Now let’s look at the pointer of the leaf node of the B + tree. We can see its usefulness. During pre reading, we can ensure that the data read continuously is in order.
Some students may have mentioned the B * tree, which is based on the B + tree and adds linked list pointers to non leaf nodes. Personally, I don’t think it’s necessary to use the B-STAR tree. We don’t store data in non leaf nodes. Data is in leaf nodes, and the linked list pointer can’t be used in non leaf nodes.
Some fancy concepts
Clustered index and non clustered index: we mentioned above that the leaf node of the B + tree stores the data of the index key, but different MySQL engines have different choices for storing data. MyISAM stores the index file and the real data file in two files. The data stored in the index file is the address value of the data corresponding to the index key in the data file, InnoDB stores the formal data in the leaf node. Therefore, clustering and non clustering distinguish whether the data stored in leaf nodes is real (can be understood as whether leaf nodes are crowded?)
Back to table: back to table is also simple, but you must first understand the primary key index and ordinary index. The leaf node we mentioned above stores real data, which is only stored in the primary key index. The data stored in the ordinary index is the key of the primary key index. Then we can understand. For example, I now build a common index for the name field of a table. I want to select * from table where name = ‘test’. When we find the test node, the key we get is only the primary key corresponding to this row of data. To get the data of the whole row, we can only take this key and go to the primary key index tree again. This operation is called back to the table.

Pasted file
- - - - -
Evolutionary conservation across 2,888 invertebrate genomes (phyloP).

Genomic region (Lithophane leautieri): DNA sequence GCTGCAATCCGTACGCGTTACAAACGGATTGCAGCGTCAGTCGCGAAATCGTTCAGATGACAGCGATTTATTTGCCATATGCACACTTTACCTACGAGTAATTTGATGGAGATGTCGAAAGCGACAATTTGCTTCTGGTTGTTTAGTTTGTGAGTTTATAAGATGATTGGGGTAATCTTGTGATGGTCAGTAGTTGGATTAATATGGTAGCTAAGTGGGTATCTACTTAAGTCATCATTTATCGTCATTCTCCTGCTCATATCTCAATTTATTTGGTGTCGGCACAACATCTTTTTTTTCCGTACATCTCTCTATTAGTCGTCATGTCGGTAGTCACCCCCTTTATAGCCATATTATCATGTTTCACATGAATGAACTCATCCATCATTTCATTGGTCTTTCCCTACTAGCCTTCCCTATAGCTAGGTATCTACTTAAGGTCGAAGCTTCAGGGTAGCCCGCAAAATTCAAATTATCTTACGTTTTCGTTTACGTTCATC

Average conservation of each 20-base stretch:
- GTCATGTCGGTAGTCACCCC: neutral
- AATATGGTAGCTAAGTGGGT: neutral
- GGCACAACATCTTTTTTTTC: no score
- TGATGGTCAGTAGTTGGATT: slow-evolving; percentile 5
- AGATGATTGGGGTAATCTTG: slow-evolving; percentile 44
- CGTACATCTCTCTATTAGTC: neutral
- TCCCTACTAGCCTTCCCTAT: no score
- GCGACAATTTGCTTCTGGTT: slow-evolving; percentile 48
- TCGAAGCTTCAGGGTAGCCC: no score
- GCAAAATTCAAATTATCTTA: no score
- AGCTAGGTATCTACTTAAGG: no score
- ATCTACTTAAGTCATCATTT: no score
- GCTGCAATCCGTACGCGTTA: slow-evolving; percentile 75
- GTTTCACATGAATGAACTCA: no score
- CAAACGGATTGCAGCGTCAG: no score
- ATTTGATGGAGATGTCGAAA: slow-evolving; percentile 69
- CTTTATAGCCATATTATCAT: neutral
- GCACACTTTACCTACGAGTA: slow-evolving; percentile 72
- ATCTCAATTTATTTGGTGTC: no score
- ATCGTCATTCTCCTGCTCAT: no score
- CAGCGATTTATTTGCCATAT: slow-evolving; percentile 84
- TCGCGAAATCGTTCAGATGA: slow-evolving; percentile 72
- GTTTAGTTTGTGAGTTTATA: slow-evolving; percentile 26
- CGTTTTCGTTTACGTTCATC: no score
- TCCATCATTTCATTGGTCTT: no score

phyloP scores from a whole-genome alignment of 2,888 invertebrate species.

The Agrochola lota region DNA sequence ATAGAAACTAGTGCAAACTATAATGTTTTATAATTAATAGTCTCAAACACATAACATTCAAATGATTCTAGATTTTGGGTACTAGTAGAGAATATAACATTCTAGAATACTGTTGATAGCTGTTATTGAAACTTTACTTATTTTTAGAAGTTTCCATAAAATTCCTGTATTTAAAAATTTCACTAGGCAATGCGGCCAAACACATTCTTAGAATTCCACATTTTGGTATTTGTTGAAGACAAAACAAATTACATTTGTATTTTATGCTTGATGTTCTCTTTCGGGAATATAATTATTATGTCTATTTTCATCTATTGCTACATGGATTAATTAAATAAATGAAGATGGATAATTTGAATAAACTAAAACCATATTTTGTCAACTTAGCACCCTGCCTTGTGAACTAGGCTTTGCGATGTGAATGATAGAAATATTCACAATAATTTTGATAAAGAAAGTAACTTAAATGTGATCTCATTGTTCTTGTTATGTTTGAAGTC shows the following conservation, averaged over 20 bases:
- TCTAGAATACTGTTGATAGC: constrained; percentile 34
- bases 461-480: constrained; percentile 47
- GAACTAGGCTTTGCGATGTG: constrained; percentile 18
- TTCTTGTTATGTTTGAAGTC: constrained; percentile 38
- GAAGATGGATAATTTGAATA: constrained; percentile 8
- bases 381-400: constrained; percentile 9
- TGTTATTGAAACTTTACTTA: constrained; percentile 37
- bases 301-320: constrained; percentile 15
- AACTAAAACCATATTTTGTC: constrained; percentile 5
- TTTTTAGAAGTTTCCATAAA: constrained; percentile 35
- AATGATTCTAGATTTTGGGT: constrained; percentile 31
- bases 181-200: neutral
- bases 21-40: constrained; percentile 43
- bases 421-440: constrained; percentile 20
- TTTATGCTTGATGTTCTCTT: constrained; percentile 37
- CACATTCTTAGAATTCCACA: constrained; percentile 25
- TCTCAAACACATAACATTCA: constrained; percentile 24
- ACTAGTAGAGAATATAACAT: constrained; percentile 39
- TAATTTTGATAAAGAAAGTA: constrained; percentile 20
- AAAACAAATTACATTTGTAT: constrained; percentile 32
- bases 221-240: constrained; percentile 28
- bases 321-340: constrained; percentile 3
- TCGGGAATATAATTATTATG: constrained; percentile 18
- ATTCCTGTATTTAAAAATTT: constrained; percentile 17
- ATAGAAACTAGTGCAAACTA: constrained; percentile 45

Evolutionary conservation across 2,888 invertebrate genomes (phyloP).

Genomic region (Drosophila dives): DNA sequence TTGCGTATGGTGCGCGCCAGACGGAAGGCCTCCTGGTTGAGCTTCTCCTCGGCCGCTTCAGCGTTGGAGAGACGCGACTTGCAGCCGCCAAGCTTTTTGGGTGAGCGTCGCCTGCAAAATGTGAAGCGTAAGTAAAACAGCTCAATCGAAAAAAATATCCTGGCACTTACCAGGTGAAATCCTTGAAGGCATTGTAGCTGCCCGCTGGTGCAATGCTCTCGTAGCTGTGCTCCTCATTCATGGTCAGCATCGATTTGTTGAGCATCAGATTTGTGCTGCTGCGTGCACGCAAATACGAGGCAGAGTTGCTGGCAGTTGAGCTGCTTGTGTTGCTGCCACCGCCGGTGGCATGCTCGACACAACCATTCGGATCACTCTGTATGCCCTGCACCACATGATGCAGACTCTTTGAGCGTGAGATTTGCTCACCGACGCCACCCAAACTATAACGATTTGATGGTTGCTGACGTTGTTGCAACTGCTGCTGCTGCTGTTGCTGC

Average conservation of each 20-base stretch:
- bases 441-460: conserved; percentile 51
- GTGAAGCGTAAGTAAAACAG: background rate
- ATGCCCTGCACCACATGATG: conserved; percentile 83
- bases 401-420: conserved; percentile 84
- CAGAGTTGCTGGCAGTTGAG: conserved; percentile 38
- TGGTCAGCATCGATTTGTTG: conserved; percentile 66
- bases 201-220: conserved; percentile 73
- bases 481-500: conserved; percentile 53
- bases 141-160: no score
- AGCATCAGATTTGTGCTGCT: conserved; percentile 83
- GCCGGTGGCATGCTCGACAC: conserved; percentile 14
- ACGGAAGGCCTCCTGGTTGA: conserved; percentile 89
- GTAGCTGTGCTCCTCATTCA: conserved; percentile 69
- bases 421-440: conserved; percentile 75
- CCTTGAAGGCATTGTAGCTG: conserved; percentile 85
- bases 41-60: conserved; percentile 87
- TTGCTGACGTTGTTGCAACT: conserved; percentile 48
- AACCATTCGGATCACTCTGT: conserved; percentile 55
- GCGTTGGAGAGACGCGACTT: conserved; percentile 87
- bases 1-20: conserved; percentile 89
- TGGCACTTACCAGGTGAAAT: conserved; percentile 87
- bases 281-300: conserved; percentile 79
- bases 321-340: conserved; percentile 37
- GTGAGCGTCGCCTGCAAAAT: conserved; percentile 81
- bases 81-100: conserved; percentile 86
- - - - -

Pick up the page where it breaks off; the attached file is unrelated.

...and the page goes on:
Leftmost matching principle: when we create a new composite index, such as (name + age), when we use where name = XX and age = XX, the composite index will be taken, while where age = XX and name = XX will not be taken. This is because MySQL’s rule for creating a federated index is to first sort the leftmost first field of the federated index, based on the sorting of the first field, and then sort the second field.
The above is the details of the advantages of MySQL using B + tree as an index. For more information about the advantages of MySQL using B + tree as an index, please pay attention to other developeppaer articles!